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Cirque reaches settlement with HIV-positive gymnast

Cirque reaches settlement with HIV-positive gymnast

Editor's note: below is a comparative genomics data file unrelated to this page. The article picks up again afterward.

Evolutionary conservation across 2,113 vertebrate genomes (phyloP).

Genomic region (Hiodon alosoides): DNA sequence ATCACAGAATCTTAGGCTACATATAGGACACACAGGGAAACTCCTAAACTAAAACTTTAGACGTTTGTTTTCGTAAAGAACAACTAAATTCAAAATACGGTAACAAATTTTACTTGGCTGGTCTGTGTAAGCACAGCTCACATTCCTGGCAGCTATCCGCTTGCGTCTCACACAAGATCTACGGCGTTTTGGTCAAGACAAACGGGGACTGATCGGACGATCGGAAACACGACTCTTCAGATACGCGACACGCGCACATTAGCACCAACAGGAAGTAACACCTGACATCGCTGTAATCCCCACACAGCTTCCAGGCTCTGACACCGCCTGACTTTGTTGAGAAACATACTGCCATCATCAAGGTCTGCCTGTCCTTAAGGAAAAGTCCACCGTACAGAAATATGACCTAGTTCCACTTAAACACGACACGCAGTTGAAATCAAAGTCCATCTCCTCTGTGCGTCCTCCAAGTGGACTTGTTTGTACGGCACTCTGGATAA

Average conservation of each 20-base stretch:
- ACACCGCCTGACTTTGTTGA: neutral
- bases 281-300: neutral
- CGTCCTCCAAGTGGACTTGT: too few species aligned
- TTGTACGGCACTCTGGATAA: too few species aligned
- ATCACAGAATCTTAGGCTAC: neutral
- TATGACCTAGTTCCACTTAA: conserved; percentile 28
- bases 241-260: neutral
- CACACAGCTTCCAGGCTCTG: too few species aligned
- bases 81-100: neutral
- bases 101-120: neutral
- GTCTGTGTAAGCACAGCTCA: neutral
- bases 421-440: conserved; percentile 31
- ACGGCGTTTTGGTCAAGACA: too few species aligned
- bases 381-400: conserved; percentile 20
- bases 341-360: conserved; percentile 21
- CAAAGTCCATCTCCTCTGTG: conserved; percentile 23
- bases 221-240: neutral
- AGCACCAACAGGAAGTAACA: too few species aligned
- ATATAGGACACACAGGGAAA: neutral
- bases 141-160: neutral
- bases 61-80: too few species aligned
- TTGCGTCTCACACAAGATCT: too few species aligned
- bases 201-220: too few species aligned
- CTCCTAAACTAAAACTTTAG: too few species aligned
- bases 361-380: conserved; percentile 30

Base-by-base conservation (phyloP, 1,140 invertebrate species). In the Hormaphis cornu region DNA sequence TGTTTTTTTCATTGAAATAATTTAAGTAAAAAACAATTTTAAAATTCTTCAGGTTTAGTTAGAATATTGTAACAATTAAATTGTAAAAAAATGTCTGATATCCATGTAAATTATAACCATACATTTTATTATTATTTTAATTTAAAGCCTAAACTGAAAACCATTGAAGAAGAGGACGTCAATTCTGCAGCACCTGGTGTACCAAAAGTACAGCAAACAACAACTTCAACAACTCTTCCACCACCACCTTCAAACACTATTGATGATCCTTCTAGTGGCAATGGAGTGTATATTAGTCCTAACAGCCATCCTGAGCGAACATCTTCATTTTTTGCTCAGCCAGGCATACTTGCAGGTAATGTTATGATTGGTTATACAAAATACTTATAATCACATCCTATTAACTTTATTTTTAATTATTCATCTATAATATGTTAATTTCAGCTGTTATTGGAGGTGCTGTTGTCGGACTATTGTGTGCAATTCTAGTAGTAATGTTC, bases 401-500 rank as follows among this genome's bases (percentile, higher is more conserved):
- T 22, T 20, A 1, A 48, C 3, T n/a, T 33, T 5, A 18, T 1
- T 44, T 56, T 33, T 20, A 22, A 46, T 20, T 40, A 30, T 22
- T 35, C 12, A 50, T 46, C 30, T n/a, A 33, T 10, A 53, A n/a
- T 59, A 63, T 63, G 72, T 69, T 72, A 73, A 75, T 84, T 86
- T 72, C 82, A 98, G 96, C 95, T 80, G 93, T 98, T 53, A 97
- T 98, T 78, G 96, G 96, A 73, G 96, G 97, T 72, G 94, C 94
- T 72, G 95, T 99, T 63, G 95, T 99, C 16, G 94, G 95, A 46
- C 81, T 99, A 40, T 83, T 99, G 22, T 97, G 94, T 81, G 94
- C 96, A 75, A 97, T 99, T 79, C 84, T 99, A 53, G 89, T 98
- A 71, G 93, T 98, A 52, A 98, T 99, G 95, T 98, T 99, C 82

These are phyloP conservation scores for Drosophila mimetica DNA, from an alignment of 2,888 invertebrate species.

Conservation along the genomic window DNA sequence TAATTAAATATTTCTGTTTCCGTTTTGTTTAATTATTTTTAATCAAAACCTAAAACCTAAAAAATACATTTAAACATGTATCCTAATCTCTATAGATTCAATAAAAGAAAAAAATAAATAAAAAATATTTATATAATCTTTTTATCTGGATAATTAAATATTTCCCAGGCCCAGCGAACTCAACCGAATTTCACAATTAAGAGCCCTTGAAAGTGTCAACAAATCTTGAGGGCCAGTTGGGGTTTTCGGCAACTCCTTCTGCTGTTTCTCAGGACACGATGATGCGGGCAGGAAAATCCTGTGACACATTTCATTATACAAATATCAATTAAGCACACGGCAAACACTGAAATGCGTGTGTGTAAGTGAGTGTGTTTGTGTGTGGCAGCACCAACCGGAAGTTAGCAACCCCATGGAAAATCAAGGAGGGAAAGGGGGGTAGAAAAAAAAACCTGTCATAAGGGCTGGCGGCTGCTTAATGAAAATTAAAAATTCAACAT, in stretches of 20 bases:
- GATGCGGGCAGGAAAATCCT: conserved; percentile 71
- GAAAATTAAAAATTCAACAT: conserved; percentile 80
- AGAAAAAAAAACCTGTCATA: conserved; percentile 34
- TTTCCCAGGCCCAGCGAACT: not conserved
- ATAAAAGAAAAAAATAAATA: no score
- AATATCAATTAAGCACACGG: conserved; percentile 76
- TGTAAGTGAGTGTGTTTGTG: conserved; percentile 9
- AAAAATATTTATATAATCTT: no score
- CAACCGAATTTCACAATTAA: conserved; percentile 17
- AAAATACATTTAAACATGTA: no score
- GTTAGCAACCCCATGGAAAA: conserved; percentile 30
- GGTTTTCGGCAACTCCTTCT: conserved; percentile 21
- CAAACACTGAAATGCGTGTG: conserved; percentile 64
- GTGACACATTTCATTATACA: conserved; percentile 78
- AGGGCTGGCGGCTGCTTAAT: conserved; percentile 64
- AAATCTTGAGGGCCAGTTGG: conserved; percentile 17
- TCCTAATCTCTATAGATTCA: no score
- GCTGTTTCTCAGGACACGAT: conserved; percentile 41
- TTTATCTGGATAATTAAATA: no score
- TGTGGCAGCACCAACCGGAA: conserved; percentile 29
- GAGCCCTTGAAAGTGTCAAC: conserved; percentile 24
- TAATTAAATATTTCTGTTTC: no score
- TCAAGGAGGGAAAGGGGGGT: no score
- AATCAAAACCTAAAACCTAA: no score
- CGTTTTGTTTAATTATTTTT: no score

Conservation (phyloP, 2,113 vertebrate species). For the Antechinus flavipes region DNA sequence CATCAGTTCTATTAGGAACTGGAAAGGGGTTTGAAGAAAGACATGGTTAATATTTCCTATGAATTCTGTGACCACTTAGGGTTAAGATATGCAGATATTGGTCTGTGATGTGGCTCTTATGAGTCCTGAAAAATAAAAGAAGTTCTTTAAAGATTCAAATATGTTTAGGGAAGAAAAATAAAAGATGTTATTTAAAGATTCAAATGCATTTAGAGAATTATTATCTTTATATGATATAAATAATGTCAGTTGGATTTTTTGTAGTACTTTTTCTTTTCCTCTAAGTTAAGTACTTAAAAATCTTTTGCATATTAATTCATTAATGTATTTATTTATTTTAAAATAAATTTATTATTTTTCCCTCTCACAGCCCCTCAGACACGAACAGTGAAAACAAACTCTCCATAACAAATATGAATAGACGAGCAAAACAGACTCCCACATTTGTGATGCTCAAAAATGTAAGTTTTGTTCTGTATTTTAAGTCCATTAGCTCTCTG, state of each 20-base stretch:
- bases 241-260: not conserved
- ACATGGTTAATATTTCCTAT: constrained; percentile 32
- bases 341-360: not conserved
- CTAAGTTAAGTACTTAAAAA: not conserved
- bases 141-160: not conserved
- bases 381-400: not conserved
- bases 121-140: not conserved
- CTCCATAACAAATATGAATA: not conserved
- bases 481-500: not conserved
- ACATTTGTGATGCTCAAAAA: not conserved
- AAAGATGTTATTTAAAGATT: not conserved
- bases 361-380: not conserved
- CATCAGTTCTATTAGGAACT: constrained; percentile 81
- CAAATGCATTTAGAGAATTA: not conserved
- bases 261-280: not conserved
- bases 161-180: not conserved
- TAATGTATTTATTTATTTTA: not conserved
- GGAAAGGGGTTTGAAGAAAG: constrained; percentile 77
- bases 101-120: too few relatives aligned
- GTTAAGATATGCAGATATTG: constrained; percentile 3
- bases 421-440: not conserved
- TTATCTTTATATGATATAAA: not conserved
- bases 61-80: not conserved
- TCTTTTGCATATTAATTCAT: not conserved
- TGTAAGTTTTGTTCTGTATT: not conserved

Montreal-based entertainment company Cirque du Soleil on Thursday agreed to pay a record $600,000 to end a discrimination complaint filed by an openly gay gymnast who was fired last year because he has HIV. The settlement ends a federal disability complaint filed by Matthew Cusick, a former employee of the company, which became the target of protests by gay rights groups across the country after the firing became public. "I wish none of this had ever happened, but if it had to happen, I'm glad it ended with such a strong settlement that will impact other companies," said Cusick, a lifelong gymnast who will not return to work with Cirque. "I look forward to opening a new chapter in my life." The agreement is the largest public settlement ever for an HIV-discrimination complaint settled with the Equal Employment Opportunity Commission, according to the Lambda Legal Defense and Education Fund, which represented Cusick. Cirque du Soleil will also host annual antidiscrimination trainings for all of its employees worldwide and will adopt a zero-tolerance policy toward discrimination based on HIV and other disabilities. For two years Cirque will have its records open to the EEOC to ensure it is in compliance with today's agreement. "When I was fired by Cirque du Soleil, it was the worst day of my life. Today is nearly the exact opposite, because I stood up for what I knew was right and changed one of the world's most popular entertainment companies," said Cusick, who described his job with Cirque as a "dream job" for any gymnast. "This kind of discrimination tears people's dreams and careers apart. While other people in all sorts of professions will still face HIV discrimination, after today they will have a powerful tool with the settlement we reached." Lambda filed the federal discrimination complaint with the EEOC in July 2003 after attempting to persuade Cirque to change its position and policy voluntarily. Although the company's own doctors had cleared him to safely perform for the Las Vegas-based show Mystere, Cirque du Soleil management told Cusick that because he has HIV he is a "known safety hazard" and the company would not continue to employ him. The EEOC investigated Cirque du Soleil for several months before ultimately finding that there was "reasonable cause to believe that [Cirque du Soleil] discriminated against [Cusick] when it discharged him because of his disability, record of disability, and being regarded as disabled." The EEOC then directed a mediation, which led to the settlement. "This is a huge victory for working people with HIV because it tells employers that there's a steep price to pay for HIV discrimination," said Hayley Gorenberg, director of Lambda's AIDS Project and the lead attorney on the case. "This kind of discrimination still happens all across the country, and today's record-setting settlement will have ripple effects nationwide." Lambda and community leaders launched a nationwide campaign against Cirque du Soleil late last year, which intensified over several months with protests outside Cirque shows in San Francisco, Los Angeles, and Orange County, Calif. Cirque du Soleil also came under fire from local governments, with the San Francisco Human Rights Commission launching its own discrimination investigation, the Los Angeles city attorney writing a strongly worded letter to Cirque du Soleil's founder and CEO, Guy Laliberte, and West Hollywood, Calif., officials condemning Cirque du Soleil for firing Cusick. The settlement of $600,000 includes $40,000 in legal costs for Lambda, with the rest of the money going to Cusick. Part of the settlement covers future earnings, as Cusick said Cirque's public hostility toward him over the last year led him to decide not to return to work for the company.

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